Bernie Sanders | Texas Public Radio

Bernie Sanders

Hillary Clinton got lucky Monday night. Very lucky.

But not for the reasons some are alleging.

Some have attributed her squeaker of a victory over Bernie Sanders in the Iowa Democratic presidential caucuses to an improbable lucky streak of tiebreaking coin tosses.

Iowa has once again proved its perennial resistance to political inevitability and the power of personality.

In this year's iteration of the Iowa caucuses, national polling leaders Donald Trump and Hillary Clinton had their campaign momentum slowed in significant ways by party activists who preferred their rivals.

A big win in Iowa might have set either leader on the path to a relatively easy nomination. But that was not to be, and now both Trump and Clinton face difficult and perhaps protracted struggles to overcome rivals they had hoped to dismiss.

Hillary Clinton encountered rougher seas Sunday night in her latest meeting with her rivals for the Democratic presidential nomination. Both Sen. Bernard Sanders and former Gov. Martin O'Malley questioned her veracity and intensified their criticism of her policy positions and campaign financing.

College student Belen Sisa loves Bernie Sanders.

Sisa, a 21-year-old who attends Chandler-Gilbert Community College, is so passionate about the Vermont senator and Democratic presidential hopeful, she was rooting for him to run for president long before he announced his candidacy.

On a recent Friday evening in downtown Phoenix, Sisa and other volunteers set up a Sanders table at the city's monthly art walk. They propped up a life-size cardboard cutout of the candidate, chanted "Feel the Bern!" and registered fellow Sanders supporters to vote in the primary.

There are many ways to describe Bernie Sanders: a democratic socialist, an independent senator, a Democratic presidential candidate. But the best adjective may just be: consistent. No matter how you label it, Sanders' worldview is locked in.

Over 40 years, Sanders has built his political career on a very focused message about what he calls a "rigged economy."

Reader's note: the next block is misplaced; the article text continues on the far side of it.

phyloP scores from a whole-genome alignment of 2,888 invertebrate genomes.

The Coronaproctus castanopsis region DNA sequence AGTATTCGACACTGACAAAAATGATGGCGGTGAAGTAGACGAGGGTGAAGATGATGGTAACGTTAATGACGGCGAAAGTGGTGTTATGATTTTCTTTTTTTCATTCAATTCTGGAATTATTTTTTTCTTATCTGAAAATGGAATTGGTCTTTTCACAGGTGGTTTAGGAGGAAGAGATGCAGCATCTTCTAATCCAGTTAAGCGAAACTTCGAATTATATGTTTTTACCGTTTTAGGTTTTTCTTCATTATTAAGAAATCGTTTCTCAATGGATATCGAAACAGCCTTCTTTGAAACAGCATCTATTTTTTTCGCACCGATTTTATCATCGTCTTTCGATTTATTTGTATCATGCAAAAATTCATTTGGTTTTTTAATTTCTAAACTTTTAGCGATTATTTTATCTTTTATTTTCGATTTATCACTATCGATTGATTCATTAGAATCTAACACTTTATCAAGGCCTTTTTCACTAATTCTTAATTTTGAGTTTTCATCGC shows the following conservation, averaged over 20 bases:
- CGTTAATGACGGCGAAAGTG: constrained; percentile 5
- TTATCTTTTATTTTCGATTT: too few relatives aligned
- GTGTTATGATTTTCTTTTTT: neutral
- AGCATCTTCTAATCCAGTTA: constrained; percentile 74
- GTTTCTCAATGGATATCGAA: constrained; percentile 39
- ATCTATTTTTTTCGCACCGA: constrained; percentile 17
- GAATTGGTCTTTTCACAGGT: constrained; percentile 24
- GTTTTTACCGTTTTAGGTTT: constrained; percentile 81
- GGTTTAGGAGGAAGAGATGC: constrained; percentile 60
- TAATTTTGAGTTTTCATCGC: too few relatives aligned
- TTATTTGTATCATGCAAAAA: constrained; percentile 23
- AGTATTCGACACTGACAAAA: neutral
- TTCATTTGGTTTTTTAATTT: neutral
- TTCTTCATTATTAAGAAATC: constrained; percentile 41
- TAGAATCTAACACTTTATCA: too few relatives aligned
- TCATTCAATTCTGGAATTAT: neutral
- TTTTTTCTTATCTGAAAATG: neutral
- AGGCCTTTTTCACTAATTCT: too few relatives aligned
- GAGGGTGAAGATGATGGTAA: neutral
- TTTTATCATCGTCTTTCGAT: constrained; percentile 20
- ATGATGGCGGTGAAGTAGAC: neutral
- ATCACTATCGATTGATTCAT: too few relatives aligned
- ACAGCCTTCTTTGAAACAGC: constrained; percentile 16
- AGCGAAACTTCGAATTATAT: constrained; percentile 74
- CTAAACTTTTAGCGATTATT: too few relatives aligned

"Front-runner" can be a tenuous word. But when it comes to at least one group, Hillary Clinton is far and away the leader — the Democratic Party establishment.

There's no better measure of that establishment than unpledged party leaders and elected official delegates, better known as "superdelegates."

Among this group, Clinton leads Vermont Sen. Bernie Sanders 359 to 8, according to an AP survey of the group that will help elect the nominee at the Democratic National Convention in July. Former Maryland Gov. Martin O'Malley has two people supporting him from this group.

In this extended version of NPR's interview with Vermont Sen. Bernie Sanders, portions of which aired earlier this week on Morning Edition, the presidential candidate makes his case differently. Having been wrong-footed several times by his Democratic rival Hillary Clinton, Sanders is joining the battle more forcefully and talking more personally than in the past.

It was late summer when America began to "feel the Bern," and Sen. Bernie Sanders, the beneficiary of that warm-weather bump, still sees himself as hot on the campaign trail to the White House.

Sanders sat down Wednesday with Steve Inskeep, host of NPR's Morning Edition, to review his own remarkably resilient campaign. Inskeep asked the self-described Democratic socialist from Vermont if he sees a path to the Democratic nomination.

This story comes from Vermont Public Radio and is an abridged version of its feature "Becoming Bernie: His Rise And His Record." You can view the full story here.

Bernie Sanders is an improbable politician. Independent, occasionally irascible, he came from the far left and an urban background to win elections in one of the most rural states in the country.

Virginia Alvino

U.S. Housing Secretary Julian Castro Thursday returned home to San Antonio and appeared with Hillary Clinton at a rally designed to kick off her “Latinos for Hillary” effort.

Castro endorsed Clinton in her bid for the Democratic presidential nomination and ratcheted up the ongoing speculation that Clinton could choose him as her vice presidential running mate if she becomes the party’s nominee.

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